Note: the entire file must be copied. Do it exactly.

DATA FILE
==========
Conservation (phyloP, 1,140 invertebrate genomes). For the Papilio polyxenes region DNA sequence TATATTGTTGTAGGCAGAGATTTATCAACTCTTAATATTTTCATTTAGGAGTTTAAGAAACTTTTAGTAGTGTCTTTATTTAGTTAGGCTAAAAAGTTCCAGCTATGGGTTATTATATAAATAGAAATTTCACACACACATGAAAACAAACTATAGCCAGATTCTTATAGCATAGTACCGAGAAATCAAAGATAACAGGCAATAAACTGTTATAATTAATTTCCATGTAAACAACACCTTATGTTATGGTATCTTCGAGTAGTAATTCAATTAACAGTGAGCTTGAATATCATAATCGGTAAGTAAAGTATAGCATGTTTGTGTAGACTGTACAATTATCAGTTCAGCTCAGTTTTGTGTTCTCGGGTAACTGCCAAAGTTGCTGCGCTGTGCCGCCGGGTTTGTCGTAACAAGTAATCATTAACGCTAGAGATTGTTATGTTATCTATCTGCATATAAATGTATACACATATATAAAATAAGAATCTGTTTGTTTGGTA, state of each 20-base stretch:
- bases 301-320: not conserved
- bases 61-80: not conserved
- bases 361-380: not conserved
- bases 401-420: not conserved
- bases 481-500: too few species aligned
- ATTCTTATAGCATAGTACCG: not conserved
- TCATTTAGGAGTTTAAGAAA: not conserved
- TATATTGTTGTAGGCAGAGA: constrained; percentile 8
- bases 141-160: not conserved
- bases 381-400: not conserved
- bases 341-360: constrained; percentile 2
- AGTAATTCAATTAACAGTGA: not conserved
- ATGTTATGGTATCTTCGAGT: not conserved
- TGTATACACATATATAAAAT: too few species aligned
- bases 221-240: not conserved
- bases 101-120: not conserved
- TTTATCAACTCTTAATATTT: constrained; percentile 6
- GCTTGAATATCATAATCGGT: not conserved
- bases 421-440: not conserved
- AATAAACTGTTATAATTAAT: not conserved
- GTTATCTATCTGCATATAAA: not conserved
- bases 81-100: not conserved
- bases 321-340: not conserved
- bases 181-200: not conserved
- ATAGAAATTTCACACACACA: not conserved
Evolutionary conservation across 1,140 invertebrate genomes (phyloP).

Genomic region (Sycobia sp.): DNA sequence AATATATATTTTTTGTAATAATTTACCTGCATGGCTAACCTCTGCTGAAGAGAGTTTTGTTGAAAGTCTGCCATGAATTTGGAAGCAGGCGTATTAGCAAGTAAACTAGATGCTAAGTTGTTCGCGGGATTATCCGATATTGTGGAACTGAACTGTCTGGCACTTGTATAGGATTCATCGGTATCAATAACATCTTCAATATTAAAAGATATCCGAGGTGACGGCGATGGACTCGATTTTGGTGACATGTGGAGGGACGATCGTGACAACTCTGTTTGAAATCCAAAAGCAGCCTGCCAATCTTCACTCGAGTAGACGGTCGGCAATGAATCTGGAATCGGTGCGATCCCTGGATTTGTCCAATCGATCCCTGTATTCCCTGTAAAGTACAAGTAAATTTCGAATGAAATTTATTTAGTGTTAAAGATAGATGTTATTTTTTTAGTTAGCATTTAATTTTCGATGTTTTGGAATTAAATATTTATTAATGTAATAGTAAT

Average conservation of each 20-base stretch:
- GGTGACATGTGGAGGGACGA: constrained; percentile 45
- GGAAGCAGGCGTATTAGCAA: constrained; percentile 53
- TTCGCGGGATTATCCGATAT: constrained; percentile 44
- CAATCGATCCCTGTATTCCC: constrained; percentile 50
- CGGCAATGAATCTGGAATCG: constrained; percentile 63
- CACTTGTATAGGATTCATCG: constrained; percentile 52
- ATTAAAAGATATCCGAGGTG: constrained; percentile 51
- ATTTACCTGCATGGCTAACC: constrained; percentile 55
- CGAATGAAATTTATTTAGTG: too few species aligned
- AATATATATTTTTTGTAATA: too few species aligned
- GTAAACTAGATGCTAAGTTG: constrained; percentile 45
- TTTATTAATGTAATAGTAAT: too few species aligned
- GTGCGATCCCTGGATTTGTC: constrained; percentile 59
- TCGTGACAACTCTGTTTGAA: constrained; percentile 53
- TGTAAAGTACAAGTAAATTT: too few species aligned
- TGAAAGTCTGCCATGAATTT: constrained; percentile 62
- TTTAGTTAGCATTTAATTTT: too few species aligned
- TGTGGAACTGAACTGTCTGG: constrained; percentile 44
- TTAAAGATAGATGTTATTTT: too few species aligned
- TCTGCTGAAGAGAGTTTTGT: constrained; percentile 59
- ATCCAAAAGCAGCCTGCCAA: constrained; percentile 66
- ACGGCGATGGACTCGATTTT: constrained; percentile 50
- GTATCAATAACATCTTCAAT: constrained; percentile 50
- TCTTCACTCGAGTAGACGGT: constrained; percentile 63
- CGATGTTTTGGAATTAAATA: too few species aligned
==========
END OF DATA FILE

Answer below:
Conservation (phyloP, 1,140 invertebrate genomes). For the Papilio polyxenes region DNA sequence TATATTGTTGTAGGCAGAGATTTATCAACTCTTAATATTTTCATTTAGGAGTTTAAGAAACTTTTAGTAGTGTCTTTATTTAGTTAGGCTAAAAAGTTCCAGCTATGGGTTATTATATAAATAGAAATTTCACACACACATGAAAACAAACTATAGCCAGATTCTTATAGCATAGTACCGAGAAATCAAAGATAACAGGCAATAAACTGTTATAATTAATTTCCATGTAAACAACACCTTATGTTATGGTATCTTCGAGTAGTAATTCAATTAACAGTGAGCTTGAATATCATAATCGGTAAGTAAAGTATAGCATGTTTGTGTAGACTGTACAATTATCAGTTCAGCTCAGTTTTGTGTTCTCGGGTAACTGCCAAAGTTGCTGCGCTGTGCCGCCGGGTTTGTCGTAACAAGTAATCATTAACGCTAGAGATTGTTATGTTATCTATCTGCATATAAATGTATACACATATATAAAATAAGAATCTGTTTGTTTGGTA, state of each 20-base stretch:
- bases 301-320: not conserved
- bases 61-80: not conserved
- bases 361-380: not conserved
- bases 401-420: not conserved
- bases 481-500: too few species aligned
- ATTCTTATAGCATAGTACCG: not conserved
- TCATTTAGGAGTTTAAGAAA: not conserved
- TATATTGTTGTAGGCAGAGA: constrained; percentile 8
- bases 141-160: not conserved
- bases 381-400: not conserved
- bases 341-360: constrained; percentile 2
- AGTAATTCAATTAACAGTGA: not conserved
- ATGTTATGGTATCTTCGAGT: not conserved
- TGTATACACATATATAAAAT: too few species aligned
- bases 221-240: not conserved
- bases 101-120: not conserved
- TTTATCAACTCTTAATATTT: constrained; percentile 6
- GCTTGAATATCATAATCGGT: not conserved
- bases 421-440: not conserved
- AATAAACTGTTATAATTAAT: not conserved
- GTTATCTATCTGCATATAAA: not conserved
- bases 81-100: not conserved
- bases 321-340: not conserved
- bases 181-200: not conserved
- ATAGAAATTTCACACACACA: not conserved
Evolutionary conservation across 1,140 invertebrate genomes (phyloP).

Genomic region (Sycobia sp.): DNA sequence AATATATATTTTTTGTAATAATTTACCTGCATGGCTAACCTCTGCTGAAGAGAGTTTTGTTGAAAGTCTGCCATGAATTTGGAAGCAGGCGTATTAGCAAGTAAACTAGATGCTAAGTTGTTCGCGGGATTATCCGATATTGTGGAACTGAACTGTCTGGCACTTGTATAGGATTCATCGGTATCAATAACATCTTCAATATTAAAAGATATCCGAGGTGACGGCGATGGACTCGATTTTGGTGACATGTGGAGGGACGATCGTGACAACTCTGTTTGAAATCCAAAAGCAGCCTGCCAATCTTCACTCGAGTAGACGGTCGGCAATGAATCTGGAATCGGTGCGATCCCTGGATTTGTCCAATCGATCCCTGTATTCCCTGTAAAGTACAAGTAAATTTCGAATGAAATTTATTTAGTGTTAAAGATAGATGTTATTTTTTTAGTTAGCATTTAATTTTCGATGTTTTGGAATTAAATATTTATTAATGTAATAGTAAT

Average conservation of each 20-base stretch:
- GGTGACATGTGGAGGGACGA: constrained; percentile 45
- GGAAGCAGGCGTATTAGCAA: constrained; percentile 53
- TTCGCGGGATTATCCGATAT: constrained; percentile 44
- CAATCGATCCCTGTATTCCC: constrained; percentile 50
- CGGCAATGAATCTGGAATCG: constrained; percentile 63
- CACTTGTATAGGATTCATCG: constrained; percentile 52
- ATTAAAAGATATCCGAGGTG: constrained; percentile 51
- ATTTACCTGCATGGCTAACC: constrained; percentile 55
- CGAATGAAATTTATTTAGTG: too few species aligned
- AATATATATTTTTTGTAATA: too few species aligned
- GTAAACTAGATGCTAAGTTG: constrained; percentile 45
- TTTATTAATGTAATAGTAAT: too few species aligned
- GTGCGATCCCTGGATTTGTC: constrained; percentile 59
- TCGTGACAACTCTGTTTGAA: constrained; percentile 53
- TGTAAAGTACAAGTAAATTT: too few species aligned
- TGAAAGTCTGCCATGAATTT: constrained; percentile 62
- TTTAGTTAGCATTTAATTTT: too few species aligned
- TGTGGAACTGAACTGTCTGG: constrained; percentile 44
- TTAAAGATAGATGTTATTTT: too few species aligned
- TCTGCTGAAGAGAGTTTTGT: constrained; percentile 59
- ATCCAAAAGCAGCCTGCCAA: constrained; percentile 66
- ACGGCGATGGACTCGATTTT: constrained; percentile 50
- GTATCAATAACATCTTCAAT: constrained; percentile 50
- TCTTCACTCGAGTAGACGGT: constrained; percentile 63
- CGATGTTTTGGAATTAAATA: too few species aligned